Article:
Winter in wonderland: adventures in Yellowstone’s sublime season

A bison in Yellowstone's Lamar Valley (photo by Beth Pratt)Last week, avid wolf watchers gathered in Yellowstone's Lamar Valley despite the negative 38F temperature, gazing through binoculars at a wintry landscape that crackled with life. Elk danced over the snow to escape predators, and bison displayed their white masks from foraging for food. As the sun rose and the light penetrated the cold air, it created an endless display of sparkling white diamonds on the snowy ground.

This week temperatures soared to above freezing and visitors walked through a fairy-tale terrain in the Upper Geyser Basin. Steam from the thermal features floated through the air, covering the basin in a lazy mist. As Old Faithful erupted into the clear blue sky, its plume gave birth to clouds that hovered over the ground.

Yellowstone in winter is full of wonder. Whether snowshoeing at the Mammoth Terraces, cross-country skiing in the Upper Geyser Basin, or taking a snowcoach tour to the Grand Canyon of the Yellowstone, exploring the park in winter is a memorable experience that provides spectacular scenery and excellent wildlife watching.

Yellowstone National Park Lodges offers a variety of packages for winter adventures, such as the Winter Wildlife Expedition, and is currently featuring a $49 per night room special at the Mammoth Hot Springs Hotel. The non-profit Yellowstone Association teaches an array of excellent field seminars and private tours as well, including the upcoming Wolves in the 21st Century and Winter Ecology.

View a slideshow of Yellowstone’s winter wonderland below:

Frogs 0, Grizzlies 5, Osprey 2, Bighorn 21, Bison & Elk >100

My quest in Yellowstone today--a search for the boreal chorus and columbia spotted frogs. I ventured out to Lamar Valley and wandered around dozens of wetlands and ponds. Those little guys remained elusive--at least by sight--as I listened to the distinctive call of the chorus frog at several ponds.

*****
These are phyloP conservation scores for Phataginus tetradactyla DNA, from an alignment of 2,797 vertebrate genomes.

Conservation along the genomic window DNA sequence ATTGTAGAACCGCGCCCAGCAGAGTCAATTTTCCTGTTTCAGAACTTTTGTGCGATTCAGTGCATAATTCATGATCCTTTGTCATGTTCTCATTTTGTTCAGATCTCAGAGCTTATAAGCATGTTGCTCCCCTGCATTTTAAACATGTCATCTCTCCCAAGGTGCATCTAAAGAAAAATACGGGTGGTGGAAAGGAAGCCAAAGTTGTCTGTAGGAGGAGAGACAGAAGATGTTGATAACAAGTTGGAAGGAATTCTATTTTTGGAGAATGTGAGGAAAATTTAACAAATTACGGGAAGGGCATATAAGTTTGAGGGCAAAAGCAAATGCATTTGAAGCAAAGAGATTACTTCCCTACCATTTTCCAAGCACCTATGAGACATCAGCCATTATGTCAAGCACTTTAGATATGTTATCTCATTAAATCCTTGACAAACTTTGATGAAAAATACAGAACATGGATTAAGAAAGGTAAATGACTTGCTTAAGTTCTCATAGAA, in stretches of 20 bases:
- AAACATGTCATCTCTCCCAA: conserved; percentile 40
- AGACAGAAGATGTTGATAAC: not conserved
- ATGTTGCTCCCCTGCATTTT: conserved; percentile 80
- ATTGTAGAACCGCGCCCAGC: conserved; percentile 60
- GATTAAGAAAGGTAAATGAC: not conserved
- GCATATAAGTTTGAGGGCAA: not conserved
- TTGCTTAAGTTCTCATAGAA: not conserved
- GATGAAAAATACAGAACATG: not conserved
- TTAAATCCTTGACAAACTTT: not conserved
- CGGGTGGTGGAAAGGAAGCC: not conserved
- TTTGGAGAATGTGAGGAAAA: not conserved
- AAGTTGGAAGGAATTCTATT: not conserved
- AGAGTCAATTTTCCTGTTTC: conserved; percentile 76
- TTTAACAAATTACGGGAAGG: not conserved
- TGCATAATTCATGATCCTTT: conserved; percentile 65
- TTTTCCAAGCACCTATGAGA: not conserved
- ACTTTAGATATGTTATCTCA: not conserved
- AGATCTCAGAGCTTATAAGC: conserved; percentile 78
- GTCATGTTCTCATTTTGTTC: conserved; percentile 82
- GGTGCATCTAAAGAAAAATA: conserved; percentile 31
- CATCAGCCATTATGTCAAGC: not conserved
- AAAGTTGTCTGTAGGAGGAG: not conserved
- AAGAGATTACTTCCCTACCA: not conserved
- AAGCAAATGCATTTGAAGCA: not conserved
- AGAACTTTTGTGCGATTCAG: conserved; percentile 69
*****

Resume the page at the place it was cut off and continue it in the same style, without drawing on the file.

Despite the lack of frog sightings, my travels in the park were not in vain as my photo diary below demonstrates. I encountered five grizzly bears, observed bighorn and bison mingling, watched a red-winged blackbird bathing, and an osprey fly over the Lamar River. I also spent a delightful hour watching the most adorable bison calves play together--you can view the video below, but beware as you may overdose on cuteness!

Bison Fun

Video: Bison Friends Playing in Yellowstone

Spring in Lamar Valley

Grizzly Near Slough Creek

Bee on Wyoming Kitten-Tails

Bison Skull and Horn

Beartooth Range

American Coot

Osprey in Flight

Red-winged Blackbird Bathing

Wildlife of Yellowstone's Northern Range

Wildlife%20Watchers%202.JPG.jpgWhat do mountain goats, bighorn sheep, grizzly bears, bison and bison calves, pronghorn antelope, coyotes, sandhill cranes, red-tailed hawks, wolves and wolf pups, elk and mule deer all have in common? We observed all of these animals today in Yellowstone.

For my family’s visit to Yellowstone, I scheduled a custom wildlife tour of the northern part of the park through the wonderful non-profit the Yellowstone Association. Barbara and Ariana, our excellent and fun guides, greeted us at 6:00 am this morning with coffee and hot cocoa, and we boarded our own bus to head to Lamar Valley. Some highlights of our trip:

Redtailed%20Hawk.JPG%20copy.jpg6:15 am: Grizzly bear traffic jam just fifteen minutes into our trip as we passed over the bridge spanning the Yellowstone river. We observed from the relative safety of our bus as the bear rambled along the road.

6:45 am: It’s never too early for a dose of cuteness. A large herd of bison with about five drowsy baby calves rested in a meadow near Roosevelt.